I do agree that many older, less safe vehicles have been retired, improving the overall safety of the fleet.

    But while vehicle safety has improved, driver safety has not. Distractions have become much more pervasive. In the last 20 years we’ve seen a fundamental cultural shift from safety being viewed as the responsibility of the driver to the responsibility of the vehicle. And as per capita VMT have gone up (people drive more), so have average speeds.That’s still bad news for vulnerable roadway users.

    Speaking of whom: cyclist deaths actually increased in the past year, from 701 to 718. Pedestrian deaths declined somewhat, but not at the same rate as the overall body count. The good news is, of course, that the number of bicyclists has gone up a lot over the last few years, which means the death rate per mile bicycled has almost certainly gone down.

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  • Opus the Poet September 9, 2010 at 1:29 pm

    When I click on the FARS link I still get 2008 as the latest available data, what gives? The PDF has been out since June in one form or another, why hasn’t the web site been updated?

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  • Did I miss it? Again? September 9, 2010 at 1:36 pm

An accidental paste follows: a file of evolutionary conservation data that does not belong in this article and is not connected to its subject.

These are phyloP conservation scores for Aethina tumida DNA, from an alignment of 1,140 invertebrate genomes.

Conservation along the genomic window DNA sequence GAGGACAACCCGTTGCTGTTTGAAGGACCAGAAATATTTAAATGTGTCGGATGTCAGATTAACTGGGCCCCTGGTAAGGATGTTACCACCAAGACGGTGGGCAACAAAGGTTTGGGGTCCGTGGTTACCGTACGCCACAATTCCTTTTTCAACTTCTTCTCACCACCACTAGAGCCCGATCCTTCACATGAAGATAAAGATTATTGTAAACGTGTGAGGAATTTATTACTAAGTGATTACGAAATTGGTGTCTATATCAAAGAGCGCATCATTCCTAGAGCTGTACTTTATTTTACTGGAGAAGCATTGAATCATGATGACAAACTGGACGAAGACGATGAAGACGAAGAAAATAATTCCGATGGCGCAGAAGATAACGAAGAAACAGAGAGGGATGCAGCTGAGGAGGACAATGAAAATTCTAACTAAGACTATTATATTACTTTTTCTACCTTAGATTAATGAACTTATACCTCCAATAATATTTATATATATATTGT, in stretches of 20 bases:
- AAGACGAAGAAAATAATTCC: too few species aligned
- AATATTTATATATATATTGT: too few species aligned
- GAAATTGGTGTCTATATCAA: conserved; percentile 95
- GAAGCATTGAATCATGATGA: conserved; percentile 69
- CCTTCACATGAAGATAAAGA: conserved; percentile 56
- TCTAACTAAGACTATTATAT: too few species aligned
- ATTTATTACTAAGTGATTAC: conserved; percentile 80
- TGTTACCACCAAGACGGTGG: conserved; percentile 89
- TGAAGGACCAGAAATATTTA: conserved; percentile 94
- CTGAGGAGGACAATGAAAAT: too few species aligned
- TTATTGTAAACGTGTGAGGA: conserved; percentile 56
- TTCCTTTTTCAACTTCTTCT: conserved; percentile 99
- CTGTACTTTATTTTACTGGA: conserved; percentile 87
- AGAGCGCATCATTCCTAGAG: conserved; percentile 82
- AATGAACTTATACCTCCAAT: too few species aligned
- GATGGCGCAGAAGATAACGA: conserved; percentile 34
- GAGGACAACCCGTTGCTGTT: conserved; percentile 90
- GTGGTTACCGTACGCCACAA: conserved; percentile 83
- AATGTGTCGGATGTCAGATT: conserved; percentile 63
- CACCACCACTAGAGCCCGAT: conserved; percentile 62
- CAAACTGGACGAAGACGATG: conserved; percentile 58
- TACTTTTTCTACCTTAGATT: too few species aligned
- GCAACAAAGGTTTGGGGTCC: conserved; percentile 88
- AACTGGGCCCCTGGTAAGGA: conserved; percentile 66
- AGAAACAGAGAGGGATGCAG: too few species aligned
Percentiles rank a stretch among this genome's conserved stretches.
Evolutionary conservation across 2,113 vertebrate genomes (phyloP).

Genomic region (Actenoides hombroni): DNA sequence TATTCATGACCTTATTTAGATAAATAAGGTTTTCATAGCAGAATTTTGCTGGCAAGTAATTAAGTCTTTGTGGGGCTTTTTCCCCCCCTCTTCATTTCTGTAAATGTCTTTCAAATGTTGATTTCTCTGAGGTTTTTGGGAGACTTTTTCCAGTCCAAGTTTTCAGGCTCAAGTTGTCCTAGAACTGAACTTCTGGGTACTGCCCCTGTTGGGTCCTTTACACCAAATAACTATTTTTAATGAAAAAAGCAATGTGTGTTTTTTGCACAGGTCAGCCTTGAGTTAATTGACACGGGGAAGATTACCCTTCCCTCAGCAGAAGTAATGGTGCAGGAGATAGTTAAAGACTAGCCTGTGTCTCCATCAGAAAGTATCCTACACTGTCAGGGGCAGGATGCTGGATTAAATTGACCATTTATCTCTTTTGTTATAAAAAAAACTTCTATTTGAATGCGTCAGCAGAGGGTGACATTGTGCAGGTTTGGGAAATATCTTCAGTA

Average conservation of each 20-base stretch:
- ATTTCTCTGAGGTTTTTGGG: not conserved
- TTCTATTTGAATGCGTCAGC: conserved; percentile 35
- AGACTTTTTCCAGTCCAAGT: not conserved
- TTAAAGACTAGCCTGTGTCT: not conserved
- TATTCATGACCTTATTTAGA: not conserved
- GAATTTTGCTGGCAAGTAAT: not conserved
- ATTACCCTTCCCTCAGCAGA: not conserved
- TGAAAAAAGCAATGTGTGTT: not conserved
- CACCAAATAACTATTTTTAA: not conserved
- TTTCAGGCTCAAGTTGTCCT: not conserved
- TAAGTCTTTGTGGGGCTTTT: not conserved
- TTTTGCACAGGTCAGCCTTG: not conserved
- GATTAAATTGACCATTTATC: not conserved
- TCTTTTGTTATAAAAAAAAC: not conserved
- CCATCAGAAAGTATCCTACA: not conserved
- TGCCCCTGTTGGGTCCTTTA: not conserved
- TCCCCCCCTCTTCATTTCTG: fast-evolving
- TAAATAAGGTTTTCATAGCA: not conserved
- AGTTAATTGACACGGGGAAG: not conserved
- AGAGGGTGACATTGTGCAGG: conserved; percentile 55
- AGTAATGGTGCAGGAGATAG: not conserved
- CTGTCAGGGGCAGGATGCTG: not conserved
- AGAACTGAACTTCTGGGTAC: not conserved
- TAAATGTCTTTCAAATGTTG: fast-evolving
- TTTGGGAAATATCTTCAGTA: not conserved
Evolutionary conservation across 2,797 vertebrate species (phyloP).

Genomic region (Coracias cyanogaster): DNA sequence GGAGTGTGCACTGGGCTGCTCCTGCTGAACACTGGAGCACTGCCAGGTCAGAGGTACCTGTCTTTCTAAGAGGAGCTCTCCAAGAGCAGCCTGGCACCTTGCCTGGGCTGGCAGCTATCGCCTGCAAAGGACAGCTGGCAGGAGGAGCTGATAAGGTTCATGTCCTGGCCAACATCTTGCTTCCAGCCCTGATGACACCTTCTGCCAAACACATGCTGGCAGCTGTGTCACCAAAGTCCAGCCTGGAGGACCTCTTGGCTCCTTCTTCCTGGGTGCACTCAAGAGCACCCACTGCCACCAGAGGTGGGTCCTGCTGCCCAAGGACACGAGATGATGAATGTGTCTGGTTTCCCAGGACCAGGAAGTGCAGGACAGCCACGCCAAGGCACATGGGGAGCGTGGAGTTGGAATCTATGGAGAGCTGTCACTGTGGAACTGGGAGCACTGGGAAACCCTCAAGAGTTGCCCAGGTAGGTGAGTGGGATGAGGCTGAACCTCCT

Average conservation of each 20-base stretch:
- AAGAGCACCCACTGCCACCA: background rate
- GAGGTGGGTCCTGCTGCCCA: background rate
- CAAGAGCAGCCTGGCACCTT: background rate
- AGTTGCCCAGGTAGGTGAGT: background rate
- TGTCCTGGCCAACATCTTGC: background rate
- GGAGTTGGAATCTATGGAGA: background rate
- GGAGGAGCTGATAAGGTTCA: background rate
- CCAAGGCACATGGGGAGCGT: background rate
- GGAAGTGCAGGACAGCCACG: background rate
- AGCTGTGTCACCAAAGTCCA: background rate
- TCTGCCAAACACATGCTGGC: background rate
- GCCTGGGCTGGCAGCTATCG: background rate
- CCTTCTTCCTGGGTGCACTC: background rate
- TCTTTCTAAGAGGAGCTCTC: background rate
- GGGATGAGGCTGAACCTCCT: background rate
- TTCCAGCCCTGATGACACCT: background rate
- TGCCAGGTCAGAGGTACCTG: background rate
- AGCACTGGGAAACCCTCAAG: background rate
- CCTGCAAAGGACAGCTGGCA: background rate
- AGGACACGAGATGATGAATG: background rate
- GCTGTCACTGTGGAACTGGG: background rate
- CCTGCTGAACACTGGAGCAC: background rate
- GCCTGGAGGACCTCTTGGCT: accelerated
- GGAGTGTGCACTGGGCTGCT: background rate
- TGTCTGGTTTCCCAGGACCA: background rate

Improvements in the last 10 years could also include:
    Braking systems
    Traction control systems
    Tire design including compounds
    Brake pad construction
    Microprocessors (as used above)
    Headlights/lighting
    Basic vehicle construction (to include advances in crumple zone design, center of gravity, weight distribution, etc.)
    More vehicles AWD/4wd

    Just to name a few.

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  • jim September 9, 2010 at 1:56 pm

    the down side of all of these improvements are is that cars are more sporty to drive. you see people just whiping around the corners in their minivans, the chevy vans in the 70s didnt handle like that, people are at full speed 30 ft from an intersection before they stand on the brakes…
    A new toyata will outperform an old ferrari. people drive them like that too….

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  • matt picio September 9, 2010 at 2:18 pm

    Stig (#7) – Agreed, but when the law was passed in ’74 there was a lot of additional enforcement, yet the rate of decline slowed, which seems counterintuitive.

    GlowBoy (#11) – Side impact – that’s a good point, thanks. I don’t know if I accept the tires & suspension argument – arguably those advances along with ABS have encouraged drivers to be less careful and overconfident in their equipment. I feel enough so to offset the benefits provided.